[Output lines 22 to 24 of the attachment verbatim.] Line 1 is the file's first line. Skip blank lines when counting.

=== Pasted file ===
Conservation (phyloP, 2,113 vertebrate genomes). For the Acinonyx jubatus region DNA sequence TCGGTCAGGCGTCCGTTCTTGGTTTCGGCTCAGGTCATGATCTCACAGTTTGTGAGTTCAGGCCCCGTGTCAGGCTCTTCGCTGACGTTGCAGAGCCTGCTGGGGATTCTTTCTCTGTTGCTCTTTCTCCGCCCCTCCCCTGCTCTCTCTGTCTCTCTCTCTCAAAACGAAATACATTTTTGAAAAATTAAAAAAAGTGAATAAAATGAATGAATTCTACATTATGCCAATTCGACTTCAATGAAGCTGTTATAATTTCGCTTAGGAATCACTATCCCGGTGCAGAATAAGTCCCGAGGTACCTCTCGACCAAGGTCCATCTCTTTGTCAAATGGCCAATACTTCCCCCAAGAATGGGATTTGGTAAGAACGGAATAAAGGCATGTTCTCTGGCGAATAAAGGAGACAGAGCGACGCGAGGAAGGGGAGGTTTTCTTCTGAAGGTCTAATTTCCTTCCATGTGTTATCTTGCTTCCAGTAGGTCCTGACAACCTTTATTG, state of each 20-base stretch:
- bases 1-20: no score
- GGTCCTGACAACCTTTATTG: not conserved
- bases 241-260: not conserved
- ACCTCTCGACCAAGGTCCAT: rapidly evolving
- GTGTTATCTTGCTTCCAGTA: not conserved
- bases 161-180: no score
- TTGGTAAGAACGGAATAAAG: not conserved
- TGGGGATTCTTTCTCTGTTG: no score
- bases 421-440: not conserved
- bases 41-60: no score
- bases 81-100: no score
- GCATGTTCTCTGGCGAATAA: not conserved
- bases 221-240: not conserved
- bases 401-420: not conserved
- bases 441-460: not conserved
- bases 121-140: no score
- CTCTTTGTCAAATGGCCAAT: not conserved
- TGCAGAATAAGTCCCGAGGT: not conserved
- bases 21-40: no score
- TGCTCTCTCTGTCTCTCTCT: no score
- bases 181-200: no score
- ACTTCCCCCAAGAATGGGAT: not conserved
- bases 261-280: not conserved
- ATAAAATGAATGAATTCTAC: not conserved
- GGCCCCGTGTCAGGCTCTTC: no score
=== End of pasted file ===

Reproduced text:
- bases 181-200: no score
- ACTTCCCCCAAGAATGGGAT: not conserved
- bases 261-280: not conserved